Indian lingo in Bay Area shelves
The local libraries in the Bay Area have increased the number of publications, videos and DVDs in various Indian lingos, writes Shalini Narang.india Updated: Jan 05, 2006 17:07 IST
Though the popular weekly or fortnightly publications from India have been a part of the magazine rack in the adult's section for some time now, the children's section of our local library recently also started subscription to a magazine titled Kahani. The quarterly magazine focused on the young South Asian readers in US includes stories, illustrations, poetry, festive and culturally specific write-ups about South Asian culture, history, people and other ethnically specific non-fiction accounts.
As a parent of a young reader, I am delighted to see a publication aimed at the prolific young south Asian readers in their habit forming years. The magazine's stories and illustrations are an attempt to provide the readers an association with characters similar to them not only in physical features but also having common familial and cultural heritage.
Though I hear my daughter use the term Google, as I would have used a dictionary or a thesaurus and internet has undoubtedly become a valuable source of data and is increasingly becoming the medium of information search and exchange especially for the technologically savvy, yet I sustain the old school thought that the precious habit of reading and enjoying a magazine or a book is best inculcated via traditional hard bound books that can be physically held, flipped through, re-read and treasured.
In January and February this year, the Oakland Public Library will commence its first "One City, One Book" programme featuring Chitra Banerjee Divakaruni's novel, The Mistress of Spices and include special programming on India's Republic Day including henna hand painting, discussion on historical Indian artefacts and games for children.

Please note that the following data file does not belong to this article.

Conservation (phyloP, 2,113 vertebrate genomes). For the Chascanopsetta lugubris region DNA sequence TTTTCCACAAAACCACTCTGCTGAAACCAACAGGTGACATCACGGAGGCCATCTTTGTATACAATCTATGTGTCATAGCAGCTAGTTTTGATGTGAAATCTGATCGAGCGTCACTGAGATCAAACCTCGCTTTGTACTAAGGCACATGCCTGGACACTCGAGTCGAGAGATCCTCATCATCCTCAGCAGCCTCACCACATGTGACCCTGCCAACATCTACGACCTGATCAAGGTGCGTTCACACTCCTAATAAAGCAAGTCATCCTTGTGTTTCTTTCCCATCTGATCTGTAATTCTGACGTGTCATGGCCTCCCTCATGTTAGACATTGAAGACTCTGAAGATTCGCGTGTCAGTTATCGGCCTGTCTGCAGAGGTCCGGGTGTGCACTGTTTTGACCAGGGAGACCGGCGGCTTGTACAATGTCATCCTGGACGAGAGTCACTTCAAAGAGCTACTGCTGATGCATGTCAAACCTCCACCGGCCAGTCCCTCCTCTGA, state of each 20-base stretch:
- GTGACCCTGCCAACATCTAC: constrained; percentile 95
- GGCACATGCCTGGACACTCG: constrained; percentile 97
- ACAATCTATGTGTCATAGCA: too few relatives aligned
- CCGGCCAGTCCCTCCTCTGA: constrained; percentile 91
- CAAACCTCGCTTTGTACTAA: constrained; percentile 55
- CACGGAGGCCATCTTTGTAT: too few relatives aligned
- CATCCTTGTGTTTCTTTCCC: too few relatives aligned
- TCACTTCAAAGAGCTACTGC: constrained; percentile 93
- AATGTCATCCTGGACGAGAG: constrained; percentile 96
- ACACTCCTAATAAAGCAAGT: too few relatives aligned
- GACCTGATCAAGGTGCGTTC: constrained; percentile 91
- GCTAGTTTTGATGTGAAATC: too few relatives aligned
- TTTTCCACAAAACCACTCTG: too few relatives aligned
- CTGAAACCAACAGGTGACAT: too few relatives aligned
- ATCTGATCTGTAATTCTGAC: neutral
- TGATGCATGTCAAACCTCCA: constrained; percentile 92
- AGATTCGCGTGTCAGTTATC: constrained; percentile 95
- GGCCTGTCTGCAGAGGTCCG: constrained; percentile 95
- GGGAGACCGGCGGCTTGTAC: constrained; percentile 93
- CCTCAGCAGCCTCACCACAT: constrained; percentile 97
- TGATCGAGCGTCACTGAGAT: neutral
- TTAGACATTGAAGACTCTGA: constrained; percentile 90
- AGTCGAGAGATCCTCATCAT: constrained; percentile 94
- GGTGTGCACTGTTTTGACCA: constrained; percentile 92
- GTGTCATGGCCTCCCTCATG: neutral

As a part of the One City, One Book programme, the East Bay library, participating Oakland bookstores and other organisations will host a series of free book discussions throughout the city and cultural programming featuring henna workshops, readings by other South Asian poets and writers, Indian dancing, and even an Indian jazz-fusion group.
The One City, One Book concept originated in 1998 by the Washington Centre when it hosted author Russell Banks for four days of programmes and discussions about his novel, The Sweet Hereafter. Since then, communities all over the United States have embraced the idea of creating civic unity through the reading and discussion of a common book.
Set in the city of Oakland in the 1980's and having been made into a movie, the book tells the story of a female protagonist trained in the ancient art of spices, running a grocery shop from where she administers curative spices to the local Indian community.
"The book has been selected for this special One City initiative because it is set in Oakland and has been made into a movie also filmed in the city. It depicts a South East Indian community that is steadily growing in influence in this region, and also reflects the rich diversity of Oakland in its description of other ethnic groups. We expect about 3,000 people to attend the various events and book discussions that are being sponsored throughout the city," says Kathleen Hirooka, Community Relations Coordinator at the Oakland Public Library.
She adds, "Our Golden Gate Branch Library offers Punjabi and Hindi collections, and has done most programming for South Asians. They have sponsored an annual Diwali celebration for about five years now, which has attracted audiences of over 100 people. We would certainly like to do more for this growing community."
Besides the South Asian Diaspora wanting to inculcate literary, cultural and culinary heritage of their land of origin in their genres, the general interest in India is on a rise especially with most mid-size and large software and other companies having operations in India. Libraries are filling the information niche by providing reading material about the varied aspects of life and times in the subcontinent.
Internet greetings more popular
Once again this year, I send and received more greetings for the New Year via my email inbox and instant messaging window than in my shiny brass mailbox. Is it the ease of use of the modern technology and a sign of the changing times that is slowly but steadily making the old ways obsolete?
Possibly so, and going by the trend, it seems this year will be an year of integration of the various connected and wireless tools and services that will make information dissemination faster, quicker and cheaper.
First Published: Jan 05, 2006 17:07 IST